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Many individuals, adults, adolescents, and children engage in a host of risky behaviors that could have significant ramifications in the short-term and long-term. These behaviors often involve a trade-off between short-term benefits and long-term costs, both subjectively perceived. Examples of such behaviors include crime and delinquency, smoking, alcohol and substance abuse, suicidal behavior, reckless driving and driving under the influence, underage sexual activity and sexual behaviors that contribute to unintended pregnancy and sexually transmitted diseases, and poor diets and sedentary lifestyles leading to obesity. These behaviors are major source of preventable deaths and impose substantial costs on those who engage in them and society.
The meeting will bring together economists and researchers from other disciplines who work on the analysis of risky behaviors. We seek to advance understanding of the causes and consequences of risky behaviors, and to evaluate policies aimed to mitigate or manage the cost of these behaviors. We seek high quality academic work that enriches, refines, and challenges our understanding of the broad array of issues related to the analysis of risky behaviors. Papers should be unpublished at the time of submission.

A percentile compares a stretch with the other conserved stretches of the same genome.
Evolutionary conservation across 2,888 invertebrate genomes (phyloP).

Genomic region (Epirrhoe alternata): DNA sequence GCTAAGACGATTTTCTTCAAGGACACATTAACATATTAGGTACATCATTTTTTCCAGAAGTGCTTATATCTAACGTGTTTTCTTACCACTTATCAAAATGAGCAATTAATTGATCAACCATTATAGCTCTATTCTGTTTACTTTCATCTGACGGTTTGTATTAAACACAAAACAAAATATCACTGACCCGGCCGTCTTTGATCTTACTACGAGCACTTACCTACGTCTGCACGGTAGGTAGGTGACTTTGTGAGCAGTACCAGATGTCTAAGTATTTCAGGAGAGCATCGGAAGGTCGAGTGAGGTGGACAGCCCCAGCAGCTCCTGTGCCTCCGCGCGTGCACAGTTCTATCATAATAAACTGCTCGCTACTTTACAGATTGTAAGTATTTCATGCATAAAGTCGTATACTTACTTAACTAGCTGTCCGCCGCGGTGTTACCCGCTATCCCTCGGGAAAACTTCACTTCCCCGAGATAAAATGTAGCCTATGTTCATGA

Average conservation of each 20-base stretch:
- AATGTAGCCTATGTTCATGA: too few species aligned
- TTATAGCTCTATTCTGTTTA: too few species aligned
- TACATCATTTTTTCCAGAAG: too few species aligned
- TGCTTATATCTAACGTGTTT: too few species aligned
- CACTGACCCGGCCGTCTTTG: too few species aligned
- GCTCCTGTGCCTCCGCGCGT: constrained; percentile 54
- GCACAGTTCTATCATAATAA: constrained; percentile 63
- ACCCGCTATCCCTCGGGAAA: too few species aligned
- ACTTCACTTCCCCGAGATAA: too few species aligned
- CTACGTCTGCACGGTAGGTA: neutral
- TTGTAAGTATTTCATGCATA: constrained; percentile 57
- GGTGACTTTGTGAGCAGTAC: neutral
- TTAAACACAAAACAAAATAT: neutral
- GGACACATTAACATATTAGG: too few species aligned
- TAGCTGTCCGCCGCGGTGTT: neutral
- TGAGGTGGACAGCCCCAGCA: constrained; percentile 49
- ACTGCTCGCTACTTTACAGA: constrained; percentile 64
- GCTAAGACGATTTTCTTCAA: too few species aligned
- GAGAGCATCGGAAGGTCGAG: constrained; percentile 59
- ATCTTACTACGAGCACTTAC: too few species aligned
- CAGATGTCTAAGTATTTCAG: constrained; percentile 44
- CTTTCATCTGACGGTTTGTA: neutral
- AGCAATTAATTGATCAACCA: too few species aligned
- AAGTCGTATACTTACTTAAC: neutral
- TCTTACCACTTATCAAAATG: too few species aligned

The highlight of the 2017 meeting is a keynote lecture to be delivered by Professor Eric Johnson, Columbia University, on “Why Is Insurance so Difficult for Consumers?” He is the Norman Eig Professor of Business at the Columbia Business School, and has published widely in marketing, psychology, decision sciences, economics and public policy:
He is also the Director of the Center for Decision Sciences at Columbia:
Glenn Harrison (Georgia State University and CEAR), Morten Lau (Copenhagen Business School) and Erdal Tekin (American University and NBER) are the organizers of this workshop. Funding is being provided by the Center for the Economic Analysis of Risk at Georgia State University, School of Public Affairs at American University, Copenhagen Business School, and the Andrew Young School of Policy Studies at Georgia State University. Contact corresponding organizer Erdal Tekin firstname.lastname@example.org about the substance of the workshop, and Mark Schneider at email@example.com with questions about participation and logistics.